New Haven, accustomed to the picket lines and passionate speeches that accompany frequent rallies, is now host to a quieter, albeit equally fervent protest.
A new art exhibit on Chapel Street between Church and Orange Streets, “The War on Bush,” displays the strong anti-war sentiment of the Stuckist art group — an international art group formed in reaction to what they deem gimmicky conceptual art. The exhibit features paintings from cities around the world, including Paris, Rio de Janeiro, Hamburg, Melbourne, Seattle, Tokyo and London, where Stuckism originated.
“We’re opposed to the war as far as it’s being handled,” co-organizer Jesse Richards said. “We think it’s a mistake to ask for help from the U.N., only to tell them to go stick it when you don’t like what they say.”
Richards said the show started off as simply an international arts show. Just a few weeks ago, while on the phone with Stuckism founder Charles Thomson, Richards decided to change the focus of the exhibit to reflect an anti-war message.
“Obviously Saddam is a bad guy and he needs to go, but we’re opposed to how it’s being handled,” Richards said. “We’re also worried about stability in that region.”
Richards said the exhibit’s hurried opening prevented it from being complete, and the show will continue to expand in coming weeks.
In addition to the exhibit, the Stuckists staged a mock trial of President George W. Bush on March 21 on the steps of Church Street’s U.S. District courthouse.
“Our leaders are making clowns of us all with their double talk. We will be trying an effigy of the President in chains and an orange Camp X jumpsuit. There will be a clown judge, a clown defense and clown prosecuting attorney,” show co-organizer Nic Watson said in a press release.
“Charges include planning crimes against humanity outside the sanction of international law. Our leader has reduced himself to the same level as those whose terrorist actions he condemns,” he said.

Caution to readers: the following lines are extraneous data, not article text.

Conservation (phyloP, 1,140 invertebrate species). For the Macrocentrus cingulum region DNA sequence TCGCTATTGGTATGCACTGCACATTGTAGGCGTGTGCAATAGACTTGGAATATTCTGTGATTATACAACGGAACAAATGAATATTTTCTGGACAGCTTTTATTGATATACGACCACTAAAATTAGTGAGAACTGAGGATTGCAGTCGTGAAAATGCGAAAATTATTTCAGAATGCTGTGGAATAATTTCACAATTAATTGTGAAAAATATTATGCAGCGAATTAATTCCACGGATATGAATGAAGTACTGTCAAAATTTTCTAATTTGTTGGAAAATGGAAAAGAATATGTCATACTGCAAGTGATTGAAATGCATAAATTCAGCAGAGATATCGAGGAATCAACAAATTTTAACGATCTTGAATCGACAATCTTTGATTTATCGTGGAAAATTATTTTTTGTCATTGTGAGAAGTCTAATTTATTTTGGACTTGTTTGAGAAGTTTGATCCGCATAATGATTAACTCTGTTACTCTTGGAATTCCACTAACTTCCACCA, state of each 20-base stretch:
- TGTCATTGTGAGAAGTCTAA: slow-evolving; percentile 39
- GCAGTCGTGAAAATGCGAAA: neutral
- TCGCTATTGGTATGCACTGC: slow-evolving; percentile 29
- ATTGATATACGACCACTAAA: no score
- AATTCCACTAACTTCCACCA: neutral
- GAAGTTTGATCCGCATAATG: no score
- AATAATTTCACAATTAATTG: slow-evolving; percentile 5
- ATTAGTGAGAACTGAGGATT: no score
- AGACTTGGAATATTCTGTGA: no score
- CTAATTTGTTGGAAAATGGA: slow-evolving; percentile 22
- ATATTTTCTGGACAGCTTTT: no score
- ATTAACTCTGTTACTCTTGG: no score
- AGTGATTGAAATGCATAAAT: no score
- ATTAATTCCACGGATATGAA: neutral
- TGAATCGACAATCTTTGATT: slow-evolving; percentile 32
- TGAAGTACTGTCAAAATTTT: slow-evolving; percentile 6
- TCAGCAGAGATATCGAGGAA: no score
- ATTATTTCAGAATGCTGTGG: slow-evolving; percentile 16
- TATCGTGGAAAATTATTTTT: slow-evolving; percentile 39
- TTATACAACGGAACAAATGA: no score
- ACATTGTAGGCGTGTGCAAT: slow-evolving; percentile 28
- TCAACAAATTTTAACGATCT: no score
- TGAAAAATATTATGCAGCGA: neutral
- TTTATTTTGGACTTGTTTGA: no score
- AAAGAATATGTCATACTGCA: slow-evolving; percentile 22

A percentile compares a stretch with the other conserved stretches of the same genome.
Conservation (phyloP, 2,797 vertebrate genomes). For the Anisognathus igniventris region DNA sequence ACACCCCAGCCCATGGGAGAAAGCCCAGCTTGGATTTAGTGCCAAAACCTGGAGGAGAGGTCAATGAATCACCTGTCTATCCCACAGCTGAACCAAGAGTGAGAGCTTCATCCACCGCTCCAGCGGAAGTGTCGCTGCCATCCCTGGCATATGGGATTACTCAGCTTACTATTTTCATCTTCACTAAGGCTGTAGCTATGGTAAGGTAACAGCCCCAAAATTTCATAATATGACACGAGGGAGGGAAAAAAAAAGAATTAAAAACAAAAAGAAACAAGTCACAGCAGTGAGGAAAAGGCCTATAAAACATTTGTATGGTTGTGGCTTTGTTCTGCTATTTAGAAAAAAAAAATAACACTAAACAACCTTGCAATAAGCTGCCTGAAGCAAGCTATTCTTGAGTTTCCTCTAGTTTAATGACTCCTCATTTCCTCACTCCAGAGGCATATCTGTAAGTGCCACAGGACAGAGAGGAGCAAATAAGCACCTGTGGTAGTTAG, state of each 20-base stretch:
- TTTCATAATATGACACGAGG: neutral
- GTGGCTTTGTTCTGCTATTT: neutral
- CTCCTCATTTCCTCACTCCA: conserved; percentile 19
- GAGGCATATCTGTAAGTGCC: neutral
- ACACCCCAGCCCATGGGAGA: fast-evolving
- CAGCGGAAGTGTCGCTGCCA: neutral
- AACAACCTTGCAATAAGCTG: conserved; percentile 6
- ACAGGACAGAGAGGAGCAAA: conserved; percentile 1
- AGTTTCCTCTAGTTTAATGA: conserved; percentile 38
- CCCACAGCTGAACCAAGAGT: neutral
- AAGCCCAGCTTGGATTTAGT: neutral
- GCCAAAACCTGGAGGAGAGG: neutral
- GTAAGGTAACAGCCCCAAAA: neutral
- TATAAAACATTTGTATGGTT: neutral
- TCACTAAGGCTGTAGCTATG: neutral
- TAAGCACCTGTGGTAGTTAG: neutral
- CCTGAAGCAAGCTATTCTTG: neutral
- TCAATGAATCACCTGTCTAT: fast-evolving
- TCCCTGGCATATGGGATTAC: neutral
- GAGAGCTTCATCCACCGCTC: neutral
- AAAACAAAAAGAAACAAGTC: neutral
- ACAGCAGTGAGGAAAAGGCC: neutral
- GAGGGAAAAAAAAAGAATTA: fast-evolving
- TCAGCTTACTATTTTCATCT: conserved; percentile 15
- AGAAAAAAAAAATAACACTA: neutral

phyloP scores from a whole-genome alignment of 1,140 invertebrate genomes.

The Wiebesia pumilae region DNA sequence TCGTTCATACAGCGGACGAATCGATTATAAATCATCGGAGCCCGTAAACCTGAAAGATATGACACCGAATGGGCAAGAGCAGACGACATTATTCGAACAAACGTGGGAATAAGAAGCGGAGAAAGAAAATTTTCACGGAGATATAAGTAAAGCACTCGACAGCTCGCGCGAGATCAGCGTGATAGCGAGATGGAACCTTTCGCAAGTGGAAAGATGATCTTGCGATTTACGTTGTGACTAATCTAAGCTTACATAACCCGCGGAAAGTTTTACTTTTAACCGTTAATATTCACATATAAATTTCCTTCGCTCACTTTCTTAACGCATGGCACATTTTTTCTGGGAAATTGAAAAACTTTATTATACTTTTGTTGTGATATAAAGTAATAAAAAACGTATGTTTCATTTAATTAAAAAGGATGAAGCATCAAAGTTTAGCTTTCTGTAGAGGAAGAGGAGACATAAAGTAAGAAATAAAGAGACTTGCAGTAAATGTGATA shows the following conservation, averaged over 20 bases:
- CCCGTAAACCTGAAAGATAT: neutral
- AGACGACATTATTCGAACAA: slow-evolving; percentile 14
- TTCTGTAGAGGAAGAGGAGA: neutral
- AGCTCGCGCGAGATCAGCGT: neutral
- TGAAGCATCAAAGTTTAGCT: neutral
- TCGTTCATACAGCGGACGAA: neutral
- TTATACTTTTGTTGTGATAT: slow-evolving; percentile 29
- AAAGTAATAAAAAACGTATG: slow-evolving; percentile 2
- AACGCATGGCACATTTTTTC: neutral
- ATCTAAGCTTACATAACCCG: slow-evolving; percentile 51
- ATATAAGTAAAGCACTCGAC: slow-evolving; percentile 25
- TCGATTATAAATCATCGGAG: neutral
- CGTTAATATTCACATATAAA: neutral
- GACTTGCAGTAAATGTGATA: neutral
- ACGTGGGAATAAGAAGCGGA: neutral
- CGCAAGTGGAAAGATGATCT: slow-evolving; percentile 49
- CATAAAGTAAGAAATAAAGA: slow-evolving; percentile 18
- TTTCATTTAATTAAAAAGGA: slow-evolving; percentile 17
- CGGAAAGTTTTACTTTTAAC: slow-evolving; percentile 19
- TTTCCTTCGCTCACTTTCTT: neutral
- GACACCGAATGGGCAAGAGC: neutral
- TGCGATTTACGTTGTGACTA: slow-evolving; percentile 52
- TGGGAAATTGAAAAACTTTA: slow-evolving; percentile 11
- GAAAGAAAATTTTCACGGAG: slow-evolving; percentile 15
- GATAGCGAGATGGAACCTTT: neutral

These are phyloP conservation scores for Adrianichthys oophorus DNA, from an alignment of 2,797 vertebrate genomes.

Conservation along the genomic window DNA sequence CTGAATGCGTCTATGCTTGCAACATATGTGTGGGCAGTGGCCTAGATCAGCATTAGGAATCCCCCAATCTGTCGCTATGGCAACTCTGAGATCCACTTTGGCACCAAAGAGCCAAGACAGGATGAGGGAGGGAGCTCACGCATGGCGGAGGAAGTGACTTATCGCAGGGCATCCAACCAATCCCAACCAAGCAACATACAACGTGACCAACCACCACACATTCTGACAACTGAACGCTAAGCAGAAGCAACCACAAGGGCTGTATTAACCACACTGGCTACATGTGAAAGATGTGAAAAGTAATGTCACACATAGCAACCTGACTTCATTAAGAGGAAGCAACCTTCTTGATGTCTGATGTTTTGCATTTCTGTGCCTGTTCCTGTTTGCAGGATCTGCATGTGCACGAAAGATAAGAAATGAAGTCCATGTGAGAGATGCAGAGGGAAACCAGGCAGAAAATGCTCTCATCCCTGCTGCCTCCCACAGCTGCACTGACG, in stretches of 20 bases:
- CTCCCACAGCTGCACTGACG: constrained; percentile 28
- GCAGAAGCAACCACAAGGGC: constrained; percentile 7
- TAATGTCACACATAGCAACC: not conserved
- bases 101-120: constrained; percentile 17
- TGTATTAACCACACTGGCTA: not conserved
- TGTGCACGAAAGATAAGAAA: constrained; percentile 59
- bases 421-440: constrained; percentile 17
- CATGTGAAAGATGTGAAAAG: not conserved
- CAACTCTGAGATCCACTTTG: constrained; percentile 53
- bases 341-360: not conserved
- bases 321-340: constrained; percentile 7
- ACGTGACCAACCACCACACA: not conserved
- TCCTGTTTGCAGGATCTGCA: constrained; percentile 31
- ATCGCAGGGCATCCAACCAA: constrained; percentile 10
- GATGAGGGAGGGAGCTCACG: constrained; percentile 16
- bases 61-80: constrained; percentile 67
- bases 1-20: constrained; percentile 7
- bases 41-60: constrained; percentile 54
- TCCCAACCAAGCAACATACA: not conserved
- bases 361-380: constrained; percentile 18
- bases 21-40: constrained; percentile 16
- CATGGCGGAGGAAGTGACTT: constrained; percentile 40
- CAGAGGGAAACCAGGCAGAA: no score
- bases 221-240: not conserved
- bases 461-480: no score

Other shows are opening in conjunction with the New Haven exhibit, including “The War on Blair,” a similar protest at the Stuckism International Centre in London.
“Bush and Blair have hypocritically betrayed their own standards and principles. If there is international law it applies equally to them as it does to Saddam Hussein and Bin Laden,” said Watson. “The message they are sending is that it is OK to break the law when it suits you. What kind of example is that?”
The Stuckists were founded in London in 1999 by Thomson and Billy Childish, along with 12 other artists. The term “stuckist” comes from an insult by artist Tracey Emin, an ex-girlfriend of Childish’s, when she said to him, “You are stuck. Stuck! Stuck! Stuck!”
There are now 60 Stuckist groups around the world. They believe in painting and are against conceptual art, which they believe has no artistic value. They wish to bring spiritual values back into art, which they believe is being corrupted by shallow artists who are overly interested in publicity.
The exhibit is open for viewing on Saturdays, Sundays during the day, and Tuesday nights, through April 25.